3 Contract Negotiation Strategies to Reduce Supply Chain Risk
Businesses around the globe recognize that there is a new normal for supply chain risk management. The pandemic’s impact on global supply chains exposed vulnerabilities, created opportunities, and made embedding resiliency and agility into supply chains non-negotiable.
To weather future crises, supply chain leaders are placing procurement processes under a microscope. Your supply chain contracts should also be reviewed and, where possible, renegotiated to minimize risk. To do so, include provisions to help mitigate foreseeable and unforeseeable risks to your supply chain. Specifically, you should consider the following three provisions to reduce risk in your supply chain contracts.
1. Promote End-to-End Transparency Through Your Supply Chain Contracts
Supply chain transparency helps reduce risk in many ways. It can identify unethical or unsustainable practices in your supply chain, which may damage your reputation. Your efforts to increase awareness of pressure points in your supply chain and to reduce the impact of delays, disruptions, quality control issues, or financial instability of downstream suppliers are also bolstered by transparency.
But with increased transparency comes increased monitoring. As such, transparency and monitoring requirements should be negotiated with flow-down provisions. These require your suppliers to bind their own suppliers and contractors to the same requirements.
Including provisions that require your suppliers to provide transparency reporting helps reduce the burden of monitoring transparency within your supply chains. Here are some examples of such provisions:
- Auditing requirements that include provisions for appointing independent third-party auditors
- Documentation requirements that include an obligation for your suppliers to identify their suppliers, along with their suppliers’ industry certifications
- Review processes that facilitate the assessment of compliance with transparency standards, including penalty provisions that apply when those standards are not being met.
You should also consider mandating in your contracts that your suppliers use advanced tracking technologies. These technologies facilitate a faster response to disruptions, whether they’re due to the Suez Canal being blocked for six days or a global pandemic, and may help minimize the length of the disruption.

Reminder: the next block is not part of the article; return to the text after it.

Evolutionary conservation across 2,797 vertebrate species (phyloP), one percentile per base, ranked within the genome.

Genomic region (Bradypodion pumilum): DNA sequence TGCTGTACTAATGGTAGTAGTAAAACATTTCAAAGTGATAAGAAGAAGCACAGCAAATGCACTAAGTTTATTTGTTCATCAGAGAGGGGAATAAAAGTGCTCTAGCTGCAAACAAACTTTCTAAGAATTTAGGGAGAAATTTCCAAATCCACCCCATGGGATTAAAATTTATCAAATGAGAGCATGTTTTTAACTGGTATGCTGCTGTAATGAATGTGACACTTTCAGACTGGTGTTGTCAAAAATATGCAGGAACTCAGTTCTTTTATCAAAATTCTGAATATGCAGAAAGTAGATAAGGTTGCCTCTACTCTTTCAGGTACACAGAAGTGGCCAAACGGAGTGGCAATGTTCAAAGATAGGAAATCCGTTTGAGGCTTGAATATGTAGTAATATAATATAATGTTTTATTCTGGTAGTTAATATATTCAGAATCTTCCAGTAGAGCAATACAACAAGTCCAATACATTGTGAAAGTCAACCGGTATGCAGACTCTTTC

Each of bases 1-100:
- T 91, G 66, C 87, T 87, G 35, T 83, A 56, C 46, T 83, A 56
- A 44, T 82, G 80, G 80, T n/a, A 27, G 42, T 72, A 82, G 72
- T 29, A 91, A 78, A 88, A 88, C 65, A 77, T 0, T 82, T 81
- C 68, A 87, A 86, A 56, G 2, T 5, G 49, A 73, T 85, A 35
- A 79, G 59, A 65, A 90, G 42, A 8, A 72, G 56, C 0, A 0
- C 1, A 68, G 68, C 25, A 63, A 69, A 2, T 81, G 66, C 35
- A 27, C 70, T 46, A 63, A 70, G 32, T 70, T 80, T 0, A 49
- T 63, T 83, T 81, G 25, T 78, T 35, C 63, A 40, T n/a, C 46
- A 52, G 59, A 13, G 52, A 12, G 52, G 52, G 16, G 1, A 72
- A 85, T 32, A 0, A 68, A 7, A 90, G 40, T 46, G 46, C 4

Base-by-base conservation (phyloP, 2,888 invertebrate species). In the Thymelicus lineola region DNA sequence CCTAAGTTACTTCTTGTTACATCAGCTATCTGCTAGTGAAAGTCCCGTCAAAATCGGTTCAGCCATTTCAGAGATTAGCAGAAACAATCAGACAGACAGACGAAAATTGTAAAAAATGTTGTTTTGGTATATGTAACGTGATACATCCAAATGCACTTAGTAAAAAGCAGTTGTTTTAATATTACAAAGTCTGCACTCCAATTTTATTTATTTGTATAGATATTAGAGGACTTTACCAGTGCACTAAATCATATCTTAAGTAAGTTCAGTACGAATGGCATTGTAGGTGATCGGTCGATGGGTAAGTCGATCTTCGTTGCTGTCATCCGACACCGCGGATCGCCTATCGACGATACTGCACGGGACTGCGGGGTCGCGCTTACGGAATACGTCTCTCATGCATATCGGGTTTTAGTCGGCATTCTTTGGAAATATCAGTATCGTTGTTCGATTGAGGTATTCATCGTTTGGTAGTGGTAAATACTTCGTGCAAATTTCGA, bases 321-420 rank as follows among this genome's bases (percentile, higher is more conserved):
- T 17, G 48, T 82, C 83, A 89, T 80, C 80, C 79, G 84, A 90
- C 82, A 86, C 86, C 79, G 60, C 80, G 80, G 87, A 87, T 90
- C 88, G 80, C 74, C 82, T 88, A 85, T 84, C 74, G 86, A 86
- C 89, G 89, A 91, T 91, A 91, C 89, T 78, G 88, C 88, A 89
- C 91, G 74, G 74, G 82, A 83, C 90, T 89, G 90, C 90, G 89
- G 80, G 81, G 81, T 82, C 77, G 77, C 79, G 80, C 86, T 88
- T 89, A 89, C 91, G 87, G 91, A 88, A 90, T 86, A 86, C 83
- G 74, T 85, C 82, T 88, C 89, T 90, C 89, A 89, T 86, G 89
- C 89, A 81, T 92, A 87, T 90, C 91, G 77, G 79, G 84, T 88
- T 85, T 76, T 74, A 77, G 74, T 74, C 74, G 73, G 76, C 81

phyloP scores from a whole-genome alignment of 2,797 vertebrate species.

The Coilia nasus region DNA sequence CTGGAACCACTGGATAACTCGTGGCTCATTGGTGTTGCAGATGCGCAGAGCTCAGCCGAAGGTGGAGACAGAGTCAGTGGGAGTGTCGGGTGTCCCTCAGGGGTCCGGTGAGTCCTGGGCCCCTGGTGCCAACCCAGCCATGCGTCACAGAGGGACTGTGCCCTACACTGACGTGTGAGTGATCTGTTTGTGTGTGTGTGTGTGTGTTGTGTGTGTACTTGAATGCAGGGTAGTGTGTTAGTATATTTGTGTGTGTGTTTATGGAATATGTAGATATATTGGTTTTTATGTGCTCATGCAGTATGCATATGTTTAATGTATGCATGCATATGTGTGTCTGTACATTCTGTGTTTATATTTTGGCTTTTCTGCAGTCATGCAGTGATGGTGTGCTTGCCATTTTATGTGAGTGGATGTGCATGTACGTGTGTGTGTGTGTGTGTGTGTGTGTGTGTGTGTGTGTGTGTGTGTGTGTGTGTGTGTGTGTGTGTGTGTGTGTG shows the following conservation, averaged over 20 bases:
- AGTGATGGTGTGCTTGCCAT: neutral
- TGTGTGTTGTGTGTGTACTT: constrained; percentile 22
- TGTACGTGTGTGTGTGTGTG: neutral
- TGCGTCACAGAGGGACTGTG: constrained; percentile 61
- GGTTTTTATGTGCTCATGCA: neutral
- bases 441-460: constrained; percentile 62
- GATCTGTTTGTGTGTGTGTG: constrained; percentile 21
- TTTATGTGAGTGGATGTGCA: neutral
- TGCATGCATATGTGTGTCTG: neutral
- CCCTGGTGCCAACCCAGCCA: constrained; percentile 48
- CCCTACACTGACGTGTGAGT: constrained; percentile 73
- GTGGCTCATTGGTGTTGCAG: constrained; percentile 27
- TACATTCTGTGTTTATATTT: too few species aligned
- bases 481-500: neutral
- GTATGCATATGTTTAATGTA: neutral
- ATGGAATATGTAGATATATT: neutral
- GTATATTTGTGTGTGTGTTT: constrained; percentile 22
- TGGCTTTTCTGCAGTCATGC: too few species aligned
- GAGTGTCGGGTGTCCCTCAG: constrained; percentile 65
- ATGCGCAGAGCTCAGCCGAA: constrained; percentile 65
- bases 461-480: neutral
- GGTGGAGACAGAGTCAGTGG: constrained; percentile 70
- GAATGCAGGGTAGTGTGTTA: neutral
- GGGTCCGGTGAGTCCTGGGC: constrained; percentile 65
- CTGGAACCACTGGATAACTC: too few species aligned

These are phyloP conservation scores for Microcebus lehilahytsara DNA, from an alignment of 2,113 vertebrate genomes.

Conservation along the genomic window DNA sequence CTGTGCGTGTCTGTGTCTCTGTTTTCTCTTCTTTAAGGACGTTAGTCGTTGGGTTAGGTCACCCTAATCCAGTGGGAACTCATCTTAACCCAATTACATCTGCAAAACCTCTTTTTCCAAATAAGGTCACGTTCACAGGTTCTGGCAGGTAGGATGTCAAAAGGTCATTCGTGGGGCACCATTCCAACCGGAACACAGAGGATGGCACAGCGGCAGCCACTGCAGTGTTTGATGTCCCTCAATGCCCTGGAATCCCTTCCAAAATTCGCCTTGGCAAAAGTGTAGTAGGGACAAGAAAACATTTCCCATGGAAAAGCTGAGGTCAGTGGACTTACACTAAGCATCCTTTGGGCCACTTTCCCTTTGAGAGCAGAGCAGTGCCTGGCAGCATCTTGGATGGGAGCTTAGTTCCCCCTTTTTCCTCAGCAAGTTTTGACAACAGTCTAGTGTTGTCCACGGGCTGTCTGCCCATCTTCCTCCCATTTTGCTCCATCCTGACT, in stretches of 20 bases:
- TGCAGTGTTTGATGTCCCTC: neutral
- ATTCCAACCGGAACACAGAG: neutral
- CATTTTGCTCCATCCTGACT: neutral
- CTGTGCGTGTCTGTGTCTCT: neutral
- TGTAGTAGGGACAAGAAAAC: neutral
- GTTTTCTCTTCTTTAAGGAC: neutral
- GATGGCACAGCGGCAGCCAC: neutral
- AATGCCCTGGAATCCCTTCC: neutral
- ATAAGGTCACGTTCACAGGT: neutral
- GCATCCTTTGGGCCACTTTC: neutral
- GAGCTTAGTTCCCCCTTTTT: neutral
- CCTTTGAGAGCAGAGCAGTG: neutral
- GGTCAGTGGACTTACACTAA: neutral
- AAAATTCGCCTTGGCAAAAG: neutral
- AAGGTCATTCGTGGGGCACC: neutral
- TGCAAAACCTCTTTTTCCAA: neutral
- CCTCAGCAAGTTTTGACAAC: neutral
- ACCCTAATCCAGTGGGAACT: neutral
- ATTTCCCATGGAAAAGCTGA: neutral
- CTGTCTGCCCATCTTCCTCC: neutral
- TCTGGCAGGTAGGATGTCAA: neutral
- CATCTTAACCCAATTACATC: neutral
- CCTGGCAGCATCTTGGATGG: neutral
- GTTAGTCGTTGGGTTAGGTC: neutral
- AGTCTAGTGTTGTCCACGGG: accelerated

2. Mandate Diversity, Sustainability and Ethical Practices from Your Suppliers
Increasing diversity, sustainability and ethical responsibility along your supply chain will help mitigate the risk of reputational damage, litigation or compliance issues, as well as the associated financial impact. Your desire to introduce supplier standards, and the extent to which they will apply to any new procurement partners, should be negotiated as early as possible.
Diverse suppliers provide unique opportunities to produce new solutions to overcome competition. Their smaller size can provide the advantage of being able to adapt more quickly to market changes and business fluctuations. Accordingly, diverse supply chains are more agile, resilient and innovative. Also, ethical sourcing is increasingly being mandated by governments that are enacting modern anti-slavery laws.
Your supplier contracts should stipulate that suppliers must abide by your diversity, sustainability, and ethical standards and requirements, and that they must flow-down these standards and requirements to their suppliers (where possible). Existing supplier contracts can be updated with these standards and requirements through an addendum or in connection with a contract renewal.
Citing authoritative reports about the financial benefits of diverse, sustainable and ethical sourcing is a key strategy that can assist with buy in when negotiating these provisions with your suppliers.
3. Strong Contract Termination Clauses are Essential
Strong contract termination clauses can help protect your company from suppliers’ poor performance by facilitating a fast and cost-effective exit from supplier contracts. This can free up resources for developing relationships with better performing suppliers more quickly.
Your supplier contracts should clearly define a material breach. Depending on your particular circumstances and risk appetite, this could include any one, or more, of the following:
- Delayed performance or payment
- Non-conformity with diversity, sustainability or ethical responsibility provisions
- Non-compliance with insurance requirements
- Bankruptcy or illiquidity
Beyond Your Contracts: Communication and Relationship Management are Key to Minimize Risk
If your supply chain contracts are the building blocks of your supplier relationships, communication is the mortar that keeps the relationship intact. Communication promotes trust, responsiveness, and a sense of shared responsibility that strengthens supplier relationships and business outcomes. So, while your supplier contracts can provide structure for your risk management processes, strong communication channels are just as important to help minimize risk in a crisis.